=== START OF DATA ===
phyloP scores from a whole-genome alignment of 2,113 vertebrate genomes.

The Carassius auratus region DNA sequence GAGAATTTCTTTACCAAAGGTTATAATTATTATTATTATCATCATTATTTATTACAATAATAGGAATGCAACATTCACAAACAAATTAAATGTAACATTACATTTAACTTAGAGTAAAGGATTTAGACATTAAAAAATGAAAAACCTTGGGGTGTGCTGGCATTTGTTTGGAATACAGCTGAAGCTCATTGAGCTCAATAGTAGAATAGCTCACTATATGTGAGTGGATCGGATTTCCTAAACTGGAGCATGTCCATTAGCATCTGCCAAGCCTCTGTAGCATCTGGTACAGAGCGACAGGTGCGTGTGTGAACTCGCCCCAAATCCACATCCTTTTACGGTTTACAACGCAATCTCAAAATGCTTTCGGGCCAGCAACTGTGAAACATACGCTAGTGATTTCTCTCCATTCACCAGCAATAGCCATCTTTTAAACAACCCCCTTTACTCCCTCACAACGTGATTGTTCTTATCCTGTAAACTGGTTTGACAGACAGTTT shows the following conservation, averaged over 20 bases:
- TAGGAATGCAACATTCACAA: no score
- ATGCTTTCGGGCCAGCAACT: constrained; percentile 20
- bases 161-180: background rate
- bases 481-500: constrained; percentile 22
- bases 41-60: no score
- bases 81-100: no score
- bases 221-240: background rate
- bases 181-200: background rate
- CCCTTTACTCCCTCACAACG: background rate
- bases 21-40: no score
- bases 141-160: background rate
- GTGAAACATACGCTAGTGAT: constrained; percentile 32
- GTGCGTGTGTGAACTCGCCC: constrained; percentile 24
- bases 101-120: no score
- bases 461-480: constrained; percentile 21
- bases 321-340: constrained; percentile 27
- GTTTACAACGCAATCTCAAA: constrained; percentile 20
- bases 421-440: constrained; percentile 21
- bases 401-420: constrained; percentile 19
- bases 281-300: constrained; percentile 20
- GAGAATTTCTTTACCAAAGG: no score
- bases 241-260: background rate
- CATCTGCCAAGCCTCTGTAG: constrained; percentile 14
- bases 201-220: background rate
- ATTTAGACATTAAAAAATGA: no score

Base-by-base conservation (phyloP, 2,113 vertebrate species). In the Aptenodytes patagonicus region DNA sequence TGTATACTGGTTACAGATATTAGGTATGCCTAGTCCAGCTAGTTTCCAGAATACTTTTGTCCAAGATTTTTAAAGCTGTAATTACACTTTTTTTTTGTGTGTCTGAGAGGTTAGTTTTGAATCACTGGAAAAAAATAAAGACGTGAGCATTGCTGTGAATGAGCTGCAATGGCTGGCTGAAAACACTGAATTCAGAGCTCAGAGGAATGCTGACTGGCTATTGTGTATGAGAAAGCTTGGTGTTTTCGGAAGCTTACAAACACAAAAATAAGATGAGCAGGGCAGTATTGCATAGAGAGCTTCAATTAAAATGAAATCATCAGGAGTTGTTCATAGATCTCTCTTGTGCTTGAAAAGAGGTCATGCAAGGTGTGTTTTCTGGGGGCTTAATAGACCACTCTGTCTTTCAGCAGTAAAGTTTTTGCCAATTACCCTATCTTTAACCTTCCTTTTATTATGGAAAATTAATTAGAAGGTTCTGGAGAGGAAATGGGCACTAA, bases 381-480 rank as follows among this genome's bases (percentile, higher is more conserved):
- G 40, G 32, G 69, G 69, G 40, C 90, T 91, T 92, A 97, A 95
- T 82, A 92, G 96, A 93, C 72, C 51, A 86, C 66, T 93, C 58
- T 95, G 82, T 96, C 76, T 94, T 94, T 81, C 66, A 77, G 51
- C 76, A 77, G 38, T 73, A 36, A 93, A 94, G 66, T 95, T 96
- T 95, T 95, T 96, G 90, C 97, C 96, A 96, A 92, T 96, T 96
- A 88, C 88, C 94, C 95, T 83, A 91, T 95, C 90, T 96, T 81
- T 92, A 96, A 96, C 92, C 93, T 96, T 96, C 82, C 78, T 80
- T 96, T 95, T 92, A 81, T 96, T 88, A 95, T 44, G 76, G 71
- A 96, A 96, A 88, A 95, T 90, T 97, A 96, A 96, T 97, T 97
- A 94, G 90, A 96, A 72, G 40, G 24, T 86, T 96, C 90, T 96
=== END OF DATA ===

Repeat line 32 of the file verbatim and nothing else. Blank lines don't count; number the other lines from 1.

- C 76, A 77, G 38, T 73, A 36, A 93, A 94, G 66, T 95, T 96